Long-Term Care Strategies

Long-Term Care Strategies

When we think about retirement, we prefer to highlight the positive: growing older in our own home, visiting the grandchildren — in the end, traveling the world.

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Eventually, many older people will need elder care — maybe because of physical or mental impairment — and they and their families will have to find a way to pay.

Sadly it’s rarely cheap. It can wipe out the savings in a person’s life quickly.

And while that might well be what lies ahead, there’s also a less pleasant reality to be considered: the idea that unexpected health issues or long-term illnesses might sham your plans — and your finances.

Long-term care is the phrase used to refer to the need for ongoing assistance with basic living activities such as dressing, eating, or bathing, typically resulting from prolonged illness or disability.

It may include things like requiring some help with household chores or nursing care around the clock.

You need a proper long term care strategy in advance for a peaceful retirement life.

What Is Long-Term Care?

Assume of long-term care as the daily help that people with long-lasting illnesses (chronic diseases), disabilities, or other conditions need.

Some people require several months of long-term care while others need it for years or a lifetime.

Long-term care includes but is not limited to:

  • Bringing a change to your home so you can get around safer, more comfortable and easier
  • Technology which assists you in moving independently
  • Assistance with housekeeping, meals, and personal care like bathing or getting dressed
  • Expert medical care provided by a nurse or other health care professional

Many people get long-term care at home, most of it from family and friends.

There are also public and private organizations offering home and community-based services.

Some examples are homemade meals, nursing visits, and daytime supervised programs. Some people decide moving to a different kind of living arrangement makes sense.

For example, retirement communities typically offer maintenance, housekeeping, and dining services.

Assisted living is an option for people needing personal care help such as bathing or getting dressed. And nursing homes provide 24-hour care for people with greater health needs.

Long-Term Care For The Elderly

Medicare, the federal health insurance program primarily for adults aged 65 and over, pays for many older Americans' doctor and hospital bills. However, it doesn't cover everything.

The plan does not cover long-term custodial care for help with everyday life activities such as bathing, dressing, and eating.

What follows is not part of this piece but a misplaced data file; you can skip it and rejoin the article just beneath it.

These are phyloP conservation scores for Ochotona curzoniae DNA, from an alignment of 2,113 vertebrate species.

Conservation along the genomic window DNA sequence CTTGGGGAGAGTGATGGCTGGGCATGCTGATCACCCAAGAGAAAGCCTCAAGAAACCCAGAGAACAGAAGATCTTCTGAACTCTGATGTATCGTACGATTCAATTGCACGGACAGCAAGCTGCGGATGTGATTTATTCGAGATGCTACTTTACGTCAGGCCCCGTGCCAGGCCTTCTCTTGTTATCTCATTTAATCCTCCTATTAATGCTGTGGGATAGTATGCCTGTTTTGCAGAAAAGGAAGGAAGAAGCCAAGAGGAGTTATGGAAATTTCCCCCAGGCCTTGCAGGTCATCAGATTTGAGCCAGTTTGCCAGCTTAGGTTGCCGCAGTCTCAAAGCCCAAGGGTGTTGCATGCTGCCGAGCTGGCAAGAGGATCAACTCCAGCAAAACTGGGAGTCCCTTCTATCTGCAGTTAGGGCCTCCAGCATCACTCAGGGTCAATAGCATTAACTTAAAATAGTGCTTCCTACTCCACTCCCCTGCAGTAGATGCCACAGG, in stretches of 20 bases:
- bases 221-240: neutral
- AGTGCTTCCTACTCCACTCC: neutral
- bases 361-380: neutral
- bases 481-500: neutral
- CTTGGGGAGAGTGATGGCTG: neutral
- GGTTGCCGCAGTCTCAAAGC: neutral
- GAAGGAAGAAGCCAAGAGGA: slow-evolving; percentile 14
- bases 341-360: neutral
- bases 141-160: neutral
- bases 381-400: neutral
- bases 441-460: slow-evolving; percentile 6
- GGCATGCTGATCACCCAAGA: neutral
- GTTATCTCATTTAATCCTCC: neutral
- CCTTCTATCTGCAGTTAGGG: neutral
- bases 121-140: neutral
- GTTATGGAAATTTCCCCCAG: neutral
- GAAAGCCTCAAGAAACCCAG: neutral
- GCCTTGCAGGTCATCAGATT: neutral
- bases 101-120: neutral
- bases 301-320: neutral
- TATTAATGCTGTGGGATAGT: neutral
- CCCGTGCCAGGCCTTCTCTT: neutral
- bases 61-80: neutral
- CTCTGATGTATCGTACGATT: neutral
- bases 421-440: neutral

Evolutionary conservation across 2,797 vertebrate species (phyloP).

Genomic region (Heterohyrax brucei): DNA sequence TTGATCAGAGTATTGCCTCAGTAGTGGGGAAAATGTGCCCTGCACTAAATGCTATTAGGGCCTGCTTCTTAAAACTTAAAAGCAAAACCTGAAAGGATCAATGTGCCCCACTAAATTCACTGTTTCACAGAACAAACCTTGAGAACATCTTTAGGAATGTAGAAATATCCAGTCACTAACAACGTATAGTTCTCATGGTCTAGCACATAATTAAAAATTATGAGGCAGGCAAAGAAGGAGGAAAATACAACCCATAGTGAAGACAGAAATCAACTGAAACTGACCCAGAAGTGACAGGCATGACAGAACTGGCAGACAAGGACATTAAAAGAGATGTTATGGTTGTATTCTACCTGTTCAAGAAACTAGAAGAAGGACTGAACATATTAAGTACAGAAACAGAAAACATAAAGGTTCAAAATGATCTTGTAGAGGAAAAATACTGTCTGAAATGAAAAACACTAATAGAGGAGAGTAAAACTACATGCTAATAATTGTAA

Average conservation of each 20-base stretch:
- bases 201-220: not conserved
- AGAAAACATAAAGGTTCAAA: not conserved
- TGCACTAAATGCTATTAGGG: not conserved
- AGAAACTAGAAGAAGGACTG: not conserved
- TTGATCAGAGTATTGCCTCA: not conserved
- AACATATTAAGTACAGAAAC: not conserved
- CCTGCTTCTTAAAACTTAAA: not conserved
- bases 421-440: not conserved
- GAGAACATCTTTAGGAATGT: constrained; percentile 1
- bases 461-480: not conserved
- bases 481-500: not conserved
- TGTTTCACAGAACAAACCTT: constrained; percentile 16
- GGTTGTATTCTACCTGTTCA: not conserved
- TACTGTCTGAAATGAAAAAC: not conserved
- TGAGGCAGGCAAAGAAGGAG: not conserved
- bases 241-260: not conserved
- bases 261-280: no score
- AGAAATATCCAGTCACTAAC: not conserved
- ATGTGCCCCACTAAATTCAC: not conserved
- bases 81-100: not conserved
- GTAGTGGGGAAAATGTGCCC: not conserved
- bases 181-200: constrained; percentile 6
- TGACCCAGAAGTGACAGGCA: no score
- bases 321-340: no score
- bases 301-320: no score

There are other costs which are also uncovered.

These can be devastating to your finances if you don't have a plan in place.

Long-Term Care Benefits and Requirements

In contrast to Medicare, which is largely a federal program, Medicaid is primarily state-run, which results in varying degrees and types of LTC coverage.

In general terms, Medicaid covers custodial care in a nursing home in all states for qualifying people.

Custodial care is for those who cannot carry out some or all of the daily living activities (ADL) without assistance:

  • Bathing
  • Dressing
  • Transferring
  • Walking
  • Feeding
  • Toileting/continence

Medicaid generally requires that you cannot independently actually perform two of these six ADLs — much like LTC insurance policies.

If you qualify for Medicaid by meeting the ADL requirement and your state's income and asset requirements, you can probably use Medicaid to pay the entire cost of care in a nursing home.

Most long-term care insurance plans are customizable, inflation-protected, and pay-as-you-go, and daily or monthly benefits may be paid out.

They are not cheap, however, with plans ranging from $2,000 to $5,000 per year at the time of purchase for couples aged 55.

Establishing a long-term care plan is not just about spending budgeting, or financing the risk through a product such as long-term care insurance.

To plan for long-term care properly, savers need to decide how to get care, what type of care they want to receive, who will provide that care, grant family members permission to provide care and develop a way to finance the costs.

In the end, the best long-term care funding strategy is the one that meets the needs, means, and goals of the client.

However, planning early is always better than planning late, no matter what strategy a client eventually chooses.

By educating yourself on the options available and tackling tough client interactions early on, you can offer far greater protection for the assets you are helping them accumulate.

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Our mission is to help you achieve your goals by showing you ways of protecting what's important to you, investing in your future, and preparing for your retirement.

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